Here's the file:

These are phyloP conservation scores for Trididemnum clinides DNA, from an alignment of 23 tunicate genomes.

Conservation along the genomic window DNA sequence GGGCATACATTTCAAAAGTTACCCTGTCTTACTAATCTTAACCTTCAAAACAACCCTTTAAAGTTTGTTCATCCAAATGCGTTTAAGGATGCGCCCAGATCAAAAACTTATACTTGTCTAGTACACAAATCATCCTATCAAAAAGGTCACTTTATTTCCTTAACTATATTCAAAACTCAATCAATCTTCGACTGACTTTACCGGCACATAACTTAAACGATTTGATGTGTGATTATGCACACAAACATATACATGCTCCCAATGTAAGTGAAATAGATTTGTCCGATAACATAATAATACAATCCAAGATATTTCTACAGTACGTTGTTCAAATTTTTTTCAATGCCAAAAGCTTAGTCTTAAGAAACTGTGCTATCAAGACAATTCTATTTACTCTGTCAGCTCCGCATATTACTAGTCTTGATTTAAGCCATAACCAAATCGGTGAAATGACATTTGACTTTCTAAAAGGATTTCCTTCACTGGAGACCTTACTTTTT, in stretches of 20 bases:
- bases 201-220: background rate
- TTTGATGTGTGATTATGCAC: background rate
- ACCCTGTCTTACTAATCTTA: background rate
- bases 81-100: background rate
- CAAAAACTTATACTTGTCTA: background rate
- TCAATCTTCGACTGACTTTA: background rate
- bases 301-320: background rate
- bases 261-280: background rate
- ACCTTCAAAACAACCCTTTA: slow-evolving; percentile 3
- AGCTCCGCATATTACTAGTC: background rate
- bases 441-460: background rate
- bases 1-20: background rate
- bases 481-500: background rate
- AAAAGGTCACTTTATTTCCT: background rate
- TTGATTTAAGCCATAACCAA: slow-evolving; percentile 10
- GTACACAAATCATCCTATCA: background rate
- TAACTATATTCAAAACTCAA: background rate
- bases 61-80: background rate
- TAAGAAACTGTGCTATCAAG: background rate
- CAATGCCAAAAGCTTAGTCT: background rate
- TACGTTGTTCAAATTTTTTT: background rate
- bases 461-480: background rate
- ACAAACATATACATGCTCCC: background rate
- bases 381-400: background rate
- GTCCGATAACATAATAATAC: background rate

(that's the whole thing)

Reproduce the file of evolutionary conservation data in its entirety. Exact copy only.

These are phyloP conservation scores for Trididemnum clinides DNA, from an alignment of 23 tunicate genomes.

Conservation along the genomic window DNA sequence GGGCATACATTTCAAAAGTTACCCTGTCTTACTAATCTTAACCTTCAAAACAACCCTTTAAAGTTTGTTCATCCAAATGCGTTTAAGGATGCGCCCAGATCAAAAACTTATACTTGTCTAGTACACAAATCATCCTATCAAAAAGGTCACTTTATTTCCTTAACTATATTCAAAACTCAATCAATCTTCGACTGACTTTACCGGCACATAACTTAAACGATTTGATGTGTGATTATGCACACAAACATATACATGCTCCCAATGTAAGTGAAATAGATTTGTCCGATAACATAATAATACAATCCAAGATATTTCTACAGTACGTTGTTCAAATTTTTTTCAATGCCAAAAGCTTAGTCTTAAGAAACTGTGCTATCAAGACAATTCTATTTACTCTGTCAGCTCCGCATATTACTAGTCTTGATTTAAGCCATAACCAAATCGGTGAAATGACATTTGACTTTCTAAAAGGATTTCCTTCACTGGAGACCTTACTTTTT, in stretches of 20 bases:
- bases 201-220: background rate
- TTTGATGTGTGATTATGCAC: background rate
- ACCCTGTCTTACTAATCTTA: background rate
- bases 81-100: background rate
- CAAAAACTTATACTTGTCTA: background rate
- TCAATCTTCGACTGACTTTA: background rate
- bases 301-320: background rate
- bases 261-280: background rate
- ACCTTCAAAACAACCCTTTA: slow-evolving; percentile 3
- AGCTCCGCATATTACTAGTC: background rate
- bases 441-460: background rate
- bases 1-20: background rate
- bases 481-500: background rate
- AAAAGGTCACTTTATTTCCT: background rate
- TTGATTTAAGCCATAACCAA: slow-evolving; percentile 10
- GTACACAAATCATCCTATCA: background rate
- TAACTATATTCAAAACTCAA: background rate
- bases 61-80: background rate
- TAAGAAACTGTGCTATCAAG: background rate
- CAATGCCAAAAGCTTAGTCT: background rate
- TACGTTGTTCAAATTTTTTT: background rate
- bases 461-480: background rate
- ACAAACATATACATGCTCCC: background rate
- bases 381-400: background rate
- GTCCGATAACATAATAATAC: background rate